More job creation in general would really help, too, naturally.

Speaking of downward pressure, that's the effect on home prices when a lot of people don't make enough to afford many of the homes on the market. But Baker wouldn't count on that solving the affordability crunch anytime soon.

"Prices tend to be very sticky," he said. If sellers can hold out, they often do.

More about the Paycheck to Paycheck figures, in case you're wondering: The affordability calculation for homebuying included principal and interest plus estimated taxes and insurance. Because that payment doesn't include utilities (like the rent figures) or maintenance, the analysis used 28 percent as the affordability threshold for buying vs. the 30 percent for renting.

What percentage of your before-tax income are you paying on housing? Are you making the numbers work on one salary?

If you think there's an affordability problem for homeownership and/or renting, what's your solution?

Posted by Jamie Smith Hopkins at 6:00 AM | | Comments (7)
Categories: Affordable housing


If you can't afford your house or apartment, thank the Republicans. You know, those "job creators".

"If you think there's an affordability problem for homeownership and/or renting, what's your solution?"


"Prices tend to be very sticky," he said. If sellers can hold out, they often do."

They cant- which is why this affordibility problem will solve iteself.,0,3637923.story

As predicted and explained by me many times on this blog....MD was late to the housing bubble party and we will be among the last to deflate. When the GOV't passes, cut/cap balance- all the employers that have been living high on the hog with their proximity to DC will suffer and our unemployment rate will match the rest of the nation. The more this goes on, the more i believe that the housing prices may reach all the way back to 96 prices and excepting upsidedown sellers, who woudnt be positively giddy about that?

how about a non profit that builds homes for the middle class? Or a coop that would be a group of people who help to build one anothers home? There's to much of a markup on new homes.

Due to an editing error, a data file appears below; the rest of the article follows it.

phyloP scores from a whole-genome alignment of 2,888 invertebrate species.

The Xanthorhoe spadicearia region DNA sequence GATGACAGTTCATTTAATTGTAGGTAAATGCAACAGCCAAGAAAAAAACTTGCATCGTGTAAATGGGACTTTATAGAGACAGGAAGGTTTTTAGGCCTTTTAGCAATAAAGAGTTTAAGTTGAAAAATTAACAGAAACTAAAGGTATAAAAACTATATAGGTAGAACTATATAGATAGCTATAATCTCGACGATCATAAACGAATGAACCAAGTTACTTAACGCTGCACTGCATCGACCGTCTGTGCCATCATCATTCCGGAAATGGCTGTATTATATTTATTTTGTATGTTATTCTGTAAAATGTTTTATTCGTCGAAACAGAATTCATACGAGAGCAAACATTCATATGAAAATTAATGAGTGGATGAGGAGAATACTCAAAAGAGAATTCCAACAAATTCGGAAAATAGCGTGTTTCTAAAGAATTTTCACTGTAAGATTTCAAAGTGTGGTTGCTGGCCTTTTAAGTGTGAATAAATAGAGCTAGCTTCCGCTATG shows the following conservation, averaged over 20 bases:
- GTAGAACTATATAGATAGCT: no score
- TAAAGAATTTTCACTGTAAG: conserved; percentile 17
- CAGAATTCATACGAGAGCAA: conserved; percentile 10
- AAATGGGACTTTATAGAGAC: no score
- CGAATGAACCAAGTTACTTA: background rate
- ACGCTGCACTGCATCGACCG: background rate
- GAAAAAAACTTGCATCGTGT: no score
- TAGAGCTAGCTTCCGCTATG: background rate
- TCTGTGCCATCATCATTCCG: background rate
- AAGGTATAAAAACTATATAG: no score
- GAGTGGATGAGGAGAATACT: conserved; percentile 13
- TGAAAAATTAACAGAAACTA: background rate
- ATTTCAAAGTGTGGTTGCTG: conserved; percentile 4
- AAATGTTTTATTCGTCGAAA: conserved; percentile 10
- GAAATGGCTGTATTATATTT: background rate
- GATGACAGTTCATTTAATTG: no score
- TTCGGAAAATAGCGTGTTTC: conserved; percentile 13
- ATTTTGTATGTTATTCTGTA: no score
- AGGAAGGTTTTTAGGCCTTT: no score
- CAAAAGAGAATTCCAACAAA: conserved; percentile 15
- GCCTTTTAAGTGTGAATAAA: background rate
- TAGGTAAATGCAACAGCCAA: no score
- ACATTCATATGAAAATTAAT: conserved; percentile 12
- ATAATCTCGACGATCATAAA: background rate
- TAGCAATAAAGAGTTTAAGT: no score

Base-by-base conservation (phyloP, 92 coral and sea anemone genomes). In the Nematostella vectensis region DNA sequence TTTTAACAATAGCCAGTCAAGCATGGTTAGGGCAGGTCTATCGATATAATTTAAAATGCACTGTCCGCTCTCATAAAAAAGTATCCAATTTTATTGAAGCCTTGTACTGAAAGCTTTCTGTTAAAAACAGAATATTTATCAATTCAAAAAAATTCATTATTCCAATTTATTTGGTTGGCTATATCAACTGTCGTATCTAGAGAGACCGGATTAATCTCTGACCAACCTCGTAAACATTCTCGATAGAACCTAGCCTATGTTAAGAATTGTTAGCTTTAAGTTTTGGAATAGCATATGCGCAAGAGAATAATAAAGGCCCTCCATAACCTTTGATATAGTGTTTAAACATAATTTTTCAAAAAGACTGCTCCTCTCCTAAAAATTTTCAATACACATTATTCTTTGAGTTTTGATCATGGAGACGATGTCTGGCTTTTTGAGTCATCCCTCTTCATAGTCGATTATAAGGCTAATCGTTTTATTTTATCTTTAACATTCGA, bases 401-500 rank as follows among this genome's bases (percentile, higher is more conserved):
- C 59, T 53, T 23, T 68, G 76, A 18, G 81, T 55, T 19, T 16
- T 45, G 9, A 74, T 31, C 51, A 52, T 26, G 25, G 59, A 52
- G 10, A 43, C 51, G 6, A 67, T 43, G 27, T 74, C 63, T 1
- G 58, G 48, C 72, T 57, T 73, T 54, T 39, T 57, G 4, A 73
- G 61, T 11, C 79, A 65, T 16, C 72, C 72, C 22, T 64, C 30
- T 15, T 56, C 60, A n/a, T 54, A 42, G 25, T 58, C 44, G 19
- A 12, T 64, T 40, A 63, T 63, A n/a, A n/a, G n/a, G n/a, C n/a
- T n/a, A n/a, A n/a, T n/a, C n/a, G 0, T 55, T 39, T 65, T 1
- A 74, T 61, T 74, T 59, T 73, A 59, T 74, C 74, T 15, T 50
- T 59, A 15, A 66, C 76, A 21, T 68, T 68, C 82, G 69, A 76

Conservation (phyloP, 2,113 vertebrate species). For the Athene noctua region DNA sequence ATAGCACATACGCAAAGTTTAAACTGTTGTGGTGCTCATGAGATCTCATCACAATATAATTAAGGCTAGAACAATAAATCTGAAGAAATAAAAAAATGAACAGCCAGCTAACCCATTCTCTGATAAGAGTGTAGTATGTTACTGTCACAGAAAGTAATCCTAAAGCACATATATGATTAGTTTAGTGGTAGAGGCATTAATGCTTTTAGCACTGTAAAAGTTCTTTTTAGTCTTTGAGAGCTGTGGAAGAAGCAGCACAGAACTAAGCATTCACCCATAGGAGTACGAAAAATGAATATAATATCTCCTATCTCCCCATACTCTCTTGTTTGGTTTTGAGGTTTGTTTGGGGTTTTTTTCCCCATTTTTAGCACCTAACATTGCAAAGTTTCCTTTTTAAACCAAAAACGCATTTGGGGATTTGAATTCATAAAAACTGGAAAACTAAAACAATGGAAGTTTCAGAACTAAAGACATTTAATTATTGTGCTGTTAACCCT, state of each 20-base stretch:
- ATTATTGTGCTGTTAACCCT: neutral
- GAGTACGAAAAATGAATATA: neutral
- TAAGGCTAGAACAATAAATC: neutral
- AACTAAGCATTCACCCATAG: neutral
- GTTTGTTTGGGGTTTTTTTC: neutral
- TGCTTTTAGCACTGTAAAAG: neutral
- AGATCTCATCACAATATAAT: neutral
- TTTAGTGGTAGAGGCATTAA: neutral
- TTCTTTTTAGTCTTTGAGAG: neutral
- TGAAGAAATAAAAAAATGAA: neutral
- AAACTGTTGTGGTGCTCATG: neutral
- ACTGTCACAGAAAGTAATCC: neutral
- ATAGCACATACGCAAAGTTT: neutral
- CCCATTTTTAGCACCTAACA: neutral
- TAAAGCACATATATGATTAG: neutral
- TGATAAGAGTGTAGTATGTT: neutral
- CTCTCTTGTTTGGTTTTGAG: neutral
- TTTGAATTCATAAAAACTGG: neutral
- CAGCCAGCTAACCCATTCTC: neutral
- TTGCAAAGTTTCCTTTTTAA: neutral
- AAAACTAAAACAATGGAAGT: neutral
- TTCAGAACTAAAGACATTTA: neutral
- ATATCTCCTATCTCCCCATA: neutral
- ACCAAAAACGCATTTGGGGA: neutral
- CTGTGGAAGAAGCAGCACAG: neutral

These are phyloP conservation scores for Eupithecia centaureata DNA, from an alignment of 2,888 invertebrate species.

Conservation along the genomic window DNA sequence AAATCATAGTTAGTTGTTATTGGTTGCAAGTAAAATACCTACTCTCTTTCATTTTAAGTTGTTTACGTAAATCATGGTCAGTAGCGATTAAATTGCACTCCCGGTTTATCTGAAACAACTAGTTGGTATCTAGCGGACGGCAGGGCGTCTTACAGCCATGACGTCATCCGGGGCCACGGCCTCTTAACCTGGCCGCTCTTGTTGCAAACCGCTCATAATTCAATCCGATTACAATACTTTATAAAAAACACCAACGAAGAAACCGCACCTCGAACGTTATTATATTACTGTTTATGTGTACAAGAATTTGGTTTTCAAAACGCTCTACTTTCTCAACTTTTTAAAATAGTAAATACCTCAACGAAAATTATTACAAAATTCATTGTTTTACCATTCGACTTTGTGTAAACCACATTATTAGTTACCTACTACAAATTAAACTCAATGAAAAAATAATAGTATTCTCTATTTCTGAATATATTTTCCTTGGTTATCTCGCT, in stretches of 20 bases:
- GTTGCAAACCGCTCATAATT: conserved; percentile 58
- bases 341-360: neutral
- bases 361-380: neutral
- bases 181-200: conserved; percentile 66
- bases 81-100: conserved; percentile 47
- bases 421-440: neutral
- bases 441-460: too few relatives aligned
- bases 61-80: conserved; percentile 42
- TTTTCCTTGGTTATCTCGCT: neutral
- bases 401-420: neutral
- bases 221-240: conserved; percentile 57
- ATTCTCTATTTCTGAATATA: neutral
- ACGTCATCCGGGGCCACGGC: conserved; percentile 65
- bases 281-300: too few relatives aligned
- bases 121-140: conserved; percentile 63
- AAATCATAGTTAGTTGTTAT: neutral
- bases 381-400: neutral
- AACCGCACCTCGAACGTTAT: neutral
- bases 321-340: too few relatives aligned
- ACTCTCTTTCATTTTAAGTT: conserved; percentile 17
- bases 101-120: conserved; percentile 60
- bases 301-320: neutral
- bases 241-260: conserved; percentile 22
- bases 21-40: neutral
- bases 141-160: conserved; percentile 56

I think price levels will go back to 2001 or 2002, not 1996, but I generally agree that the bubble is still deflating. It will take a little longer period of bad unemployment numbers, difficult mortgage lending conditions, and sellers having their hands forced. But people who need to sell eventually will sell. Whether its to take a different job or because of health reasons (a lot of older people will need to sell to be able to move into nursing homes), the sales can't be avoided forever.

Housing should be a steady but unexciting line of business--all the crazy prices during the bubble and all the flipping... that was ultimately wasteful and bad for the economy. What really creates wealth is applying limited resources to serious problems. The focus in the US needs to go back to that. The more we do to "prop up" the housing market, the longer we as a nation postpone progress.

And, by the way, things that "prop up" prices are actually at the expense of working people and young families who need and want good stable housing. Sure, it was easier to get the loans in the bubble... but it also meant much higher sales prices and more volatile interest rates (as typified by ARMs and interest only/negative amortization loans)

A return to company towns?

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About Jamie Smith Hopkins
Jamie Smith Hopkins, a Baltimore Sun reporter since 1999, writes about the regional economy. Her reporting on the housing market has won national and local awards. Hopkins is a Columbia native and has lived in Maryland all her life, save for 10 months spent covering schools in Ames, Iowa.
She trained to become a wonk by spending large chunks of time as a geek and an insufferable know-it-all.
Baltimore Sun articles by Jamie